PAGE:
It’s not a good start. Halfway up Whernside the second mountain of the day – there are nine – I’m sitting on my backside with both shoes and socks off surrounded by bits of my first aid kit while concentrating firmly on the task of taping my heels. And I’d been worried enough, thank you, without this little addition.
I mean, you would be too, right, contemplating 62 miles of up hill and down Yorkshire dale on the back of little and sporadic specific training when the last race you did two weeks previously over a pathetic 24 miles had you hanging on like a dying dog over the final third? Still, sometimes the only way to really see where you’re at is to really see where you’re at. So I’d swallowed hard and made some mental adjustments.
Chief among these was to push Competitive Running Bloke right down into the bottom of my rucksack: Today would not be about him. Today would be about head up, enjoy the views and the company, relax and keep everything in the green. Get to know the route for next time – so there’ll be a next time? – and finish with plenty still in the tank. Got that?
My pre-start activity did set the tone: Chasing our very excited 3 year old round the start area who was intent on demonstrating his capacity for interval training with simultaneous commentary all at high volume: ‘Look at me, Daddy! I’m a really fast runner!’ This meant I chugged off quite happily way down the field of over 400 souls with a smile on my face mentally ticking off the ‘happy box’. Thanks, son. This continued up the first climb of Ingleborough as I threaded my way through the field pausing now and then to chat to folks I recognised and some I didn’t.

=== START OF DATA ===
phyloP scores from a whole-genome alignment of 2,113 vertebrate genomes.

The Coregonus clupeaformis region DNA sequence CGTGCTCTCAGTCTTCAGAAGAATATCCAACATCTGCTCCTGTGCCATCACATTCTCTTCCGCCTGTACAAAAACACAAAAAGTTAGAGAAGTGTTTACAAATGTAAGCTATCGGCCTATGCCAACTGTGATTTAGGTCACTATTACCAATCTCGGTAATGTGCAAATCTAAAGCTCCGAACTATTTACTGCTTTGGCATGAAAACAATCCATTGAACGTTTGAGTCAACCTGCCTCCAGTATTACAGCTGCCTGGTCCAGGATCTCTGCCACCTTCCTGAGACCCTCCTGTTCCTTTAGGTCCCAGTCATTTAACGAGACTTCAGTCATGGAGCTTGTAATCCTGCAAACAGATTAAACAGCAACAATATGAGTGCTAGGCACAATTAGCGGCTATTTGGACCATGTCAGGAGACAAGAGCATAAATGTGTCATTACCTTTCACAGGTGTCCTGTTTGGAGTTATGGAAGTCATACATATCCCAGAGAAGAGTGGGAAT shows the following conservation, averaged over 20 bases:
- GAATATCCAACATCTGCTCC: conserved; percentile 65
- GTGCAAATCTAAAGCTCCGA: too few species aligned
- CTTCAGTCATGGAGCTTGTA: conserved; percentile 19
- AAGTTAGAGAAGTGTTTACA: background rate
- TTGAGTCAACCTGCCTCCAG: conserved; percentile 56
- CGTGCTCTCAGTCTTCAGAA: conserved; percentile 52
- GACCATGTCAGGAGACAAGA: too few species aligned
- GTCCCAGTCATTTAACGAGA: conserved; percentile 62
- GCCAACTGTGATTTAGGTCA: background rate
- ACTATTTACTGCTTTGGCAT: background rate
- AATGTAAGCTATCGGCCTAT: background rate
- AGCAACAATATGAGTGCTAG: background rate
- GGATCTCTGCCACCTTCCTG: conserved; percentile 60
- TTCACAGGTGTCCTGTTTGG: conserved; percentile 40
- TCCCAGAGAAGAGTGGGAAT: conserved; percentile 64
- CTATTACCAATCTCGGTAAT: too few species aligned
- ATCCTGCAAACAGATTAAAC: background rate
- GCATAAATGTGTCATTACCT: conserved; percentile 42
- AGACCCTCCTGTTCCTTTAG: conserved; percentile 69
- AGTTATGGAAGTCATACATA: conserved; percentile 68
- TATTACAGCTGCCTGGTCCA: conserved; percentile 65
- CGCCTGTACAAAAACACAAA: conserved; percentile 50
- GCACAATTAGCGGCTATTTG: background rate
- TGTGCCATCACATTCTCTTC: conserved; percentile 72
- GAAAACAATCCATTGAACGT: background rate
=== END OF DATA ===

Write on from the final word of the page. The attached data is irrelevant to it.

The hotspots on both heels started on the approach to Whernside, and while I am wearing brand new trainers this is not unusual for me: I’d used the same make, model and size straight out of the box for years with no problems. Except today. Today there will be screaming and crying and gnashing of teeth and rending of clothes later if I don’t STOP RIGHT NOW and sort this out. So I press ‘eject’ on the lovely, calm, happy world with gorgeous views and easy running I’d been enjoying and get decisive about Reality. Right, over this next stile then…
Rucksack off, sit down, shoes and socks off. Footcare kit out, examine the damage. Yep, blisters about the size of 50p starting on the backs of both heels, but no fluid build up yet and it looks clean. Good. Tape and strap. Make sure to get a good seal. On with the shoes and socks taking care to lace firmly – I suspect that was the problem: sloppy, Andy, very sloppy – repack the sack, stand and test. It’s as fast as I can make it, but Competitive Running Bloke escapes and whispers that many minutes and lots of people have gone past. I push him back down: Today is not your day… Now, where were we?
Whernside is the first chance to get a look at the leaders as there’s an out and back detour to the summit. Steve Birkinshaw thunders past looking like he’s doing 6 miles not 60 followed by Mr Fellsman himself 11-time winner Mark Hartell and a bunch of other faces I recognise. I have a little smile to myself and chug on upwards as the wind does it’s best to blow us all off the ridge, but the view really is to die for.